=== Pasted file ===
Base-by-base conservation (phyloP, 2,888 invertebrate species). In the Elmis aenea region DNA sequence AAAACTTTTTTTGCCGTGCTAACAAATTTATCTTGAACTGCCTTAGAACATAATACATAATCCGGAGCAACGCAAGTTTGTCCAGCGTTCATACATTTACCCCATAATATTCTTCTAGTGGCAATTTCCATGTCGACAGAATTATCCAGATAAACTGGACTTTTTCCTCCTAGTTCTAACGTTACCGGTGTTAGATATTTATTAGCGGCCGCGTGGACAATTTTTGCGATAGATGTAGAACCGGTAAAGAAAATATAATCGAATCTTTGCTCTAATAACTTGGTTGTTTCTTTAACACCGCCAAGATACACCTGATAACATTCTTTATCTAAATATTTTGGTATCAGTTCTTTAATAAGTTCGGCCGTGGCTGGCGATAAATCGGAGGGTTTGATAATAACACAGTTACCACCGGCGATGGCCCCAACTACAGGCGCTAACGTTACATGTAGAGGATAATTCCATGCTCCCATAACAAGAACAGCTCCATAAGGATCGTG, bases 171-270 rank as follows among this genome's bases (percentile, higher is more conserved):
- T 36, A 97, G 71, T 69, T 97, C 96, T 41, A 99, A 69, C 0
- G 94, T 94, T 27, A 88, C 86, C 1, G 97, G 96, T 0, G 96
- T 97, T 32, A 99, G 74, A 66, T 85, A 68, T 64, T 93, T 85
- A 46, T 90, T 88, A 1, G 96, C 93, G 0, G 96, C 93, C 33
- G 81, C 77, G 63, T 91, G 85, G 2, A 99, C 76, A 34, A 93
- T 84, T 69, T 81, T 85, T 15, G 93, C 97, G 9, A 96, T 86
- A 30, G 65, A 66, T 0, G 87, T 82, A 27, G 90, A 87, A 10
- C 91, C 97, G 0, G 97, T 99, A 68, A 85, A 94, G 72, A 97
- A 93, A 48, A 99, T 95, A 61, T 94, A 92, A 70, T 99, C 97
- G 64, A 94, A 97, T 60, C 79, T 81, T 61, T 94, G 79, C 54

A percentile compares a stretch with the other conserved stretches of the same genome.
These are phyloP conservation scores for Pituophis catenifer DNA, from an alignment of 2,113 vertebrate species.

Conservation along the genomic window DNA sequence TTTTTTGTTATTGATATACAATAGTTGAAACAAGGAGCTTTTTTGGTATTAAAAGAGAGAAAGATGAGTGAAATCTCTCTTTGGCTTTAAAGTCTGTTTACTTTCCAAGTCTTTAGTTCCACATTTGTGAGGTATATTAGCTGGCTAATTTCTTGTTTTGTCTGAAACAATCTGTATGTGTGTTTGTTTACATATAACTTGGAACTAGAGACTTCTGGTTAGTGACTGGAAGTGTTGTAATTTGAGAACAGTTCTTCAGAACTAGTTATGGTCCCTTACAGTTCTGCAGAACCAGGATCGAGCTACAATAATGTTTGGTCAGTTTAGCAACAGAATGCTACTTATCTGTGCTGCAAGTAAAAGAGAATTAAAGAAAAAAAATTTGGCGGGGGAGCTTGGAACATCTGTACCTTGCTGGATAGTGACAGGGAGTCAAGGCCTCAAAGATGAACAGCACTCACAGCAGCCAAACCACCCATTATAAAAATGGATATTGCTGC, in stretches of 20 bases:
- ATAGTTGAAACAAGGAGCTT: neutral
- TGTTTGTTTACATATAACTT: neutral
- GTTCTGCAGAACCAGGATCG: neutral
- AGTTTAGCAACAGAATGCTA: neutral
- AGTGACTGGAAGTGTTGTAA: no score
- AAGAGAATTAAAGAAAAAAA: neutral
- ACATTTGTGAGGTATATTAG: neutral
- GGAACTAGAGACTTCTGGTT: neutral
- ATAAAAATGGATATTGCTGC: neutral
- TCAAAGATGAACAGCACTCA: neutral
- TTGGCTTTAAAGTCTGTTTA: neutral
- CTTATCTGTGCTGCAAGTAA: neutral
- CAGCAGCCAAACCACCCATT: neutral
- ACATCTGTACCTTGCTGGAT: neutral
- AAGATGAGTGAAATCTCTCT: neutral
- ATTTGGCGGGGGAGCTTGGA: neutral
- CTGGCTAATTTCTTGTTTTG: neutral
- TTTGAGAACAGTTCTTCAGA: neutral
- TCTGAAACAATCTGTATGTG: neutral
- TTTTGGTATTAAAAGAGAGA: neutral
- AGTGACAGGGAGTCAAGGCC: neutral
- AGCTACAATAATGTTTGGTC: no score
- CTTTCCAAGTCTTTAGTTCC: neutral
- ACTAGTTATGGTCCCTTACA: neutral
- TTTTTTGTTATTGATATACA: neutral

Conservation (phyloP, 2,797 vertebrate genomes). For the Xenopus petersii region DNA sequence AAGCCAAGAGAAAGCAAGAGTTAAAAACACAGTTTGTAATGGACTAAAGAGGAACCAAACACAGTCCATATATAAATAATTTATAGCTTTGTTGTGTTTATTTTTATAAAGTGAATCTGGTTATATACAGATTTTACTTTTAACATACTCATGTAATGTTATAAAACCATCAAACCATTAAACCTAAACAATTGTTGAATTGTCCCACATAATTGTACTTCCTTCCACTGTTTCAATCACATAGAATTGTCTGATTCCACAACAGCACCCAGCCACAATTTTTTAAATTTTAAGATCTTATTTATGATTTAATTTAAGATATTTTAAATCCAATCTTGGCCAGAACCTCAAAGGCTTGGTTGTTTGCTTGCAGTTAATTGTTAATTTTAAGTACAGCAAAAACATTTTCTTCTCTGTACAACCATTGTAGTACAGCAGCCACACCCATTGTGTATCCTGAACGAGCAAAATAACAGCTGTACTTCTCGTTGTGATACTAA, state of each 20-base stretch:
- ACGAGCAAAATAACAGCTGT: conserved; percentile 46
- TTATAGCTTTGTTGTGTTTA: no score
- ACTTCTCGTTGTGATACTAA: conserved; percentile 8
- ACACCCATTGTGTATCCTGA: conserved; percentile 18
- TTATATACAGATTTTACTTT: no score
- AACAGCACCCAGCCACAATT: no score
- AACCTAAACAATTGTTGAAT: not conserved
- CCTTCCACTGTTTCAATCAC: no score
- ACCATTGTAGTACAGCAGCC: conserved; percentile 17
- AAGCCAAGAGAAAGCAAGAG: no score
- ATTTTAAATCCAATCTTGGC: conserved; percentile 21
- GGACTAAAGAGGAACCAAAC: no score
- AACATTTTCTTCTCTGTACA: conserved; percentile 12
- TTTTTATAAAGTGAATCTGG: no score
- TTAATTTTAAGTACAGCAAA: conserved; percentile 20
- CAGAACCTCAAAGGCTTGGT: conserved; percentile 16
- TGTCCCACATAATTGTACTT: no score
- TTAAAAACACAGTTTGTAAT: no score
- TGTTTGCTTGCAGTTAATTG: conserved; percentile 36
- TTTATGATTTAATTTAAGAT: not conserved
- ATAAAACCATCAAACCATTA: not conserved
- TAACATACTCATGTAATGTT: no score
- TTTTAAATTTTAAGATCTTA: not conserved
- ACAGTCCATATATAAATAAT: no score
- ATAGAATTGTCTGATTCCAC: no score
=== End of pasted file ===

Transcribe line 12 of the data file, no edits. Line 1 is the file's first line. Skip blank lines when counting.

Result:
A percentile compares a stretch with the other conserved stretches of the same genome.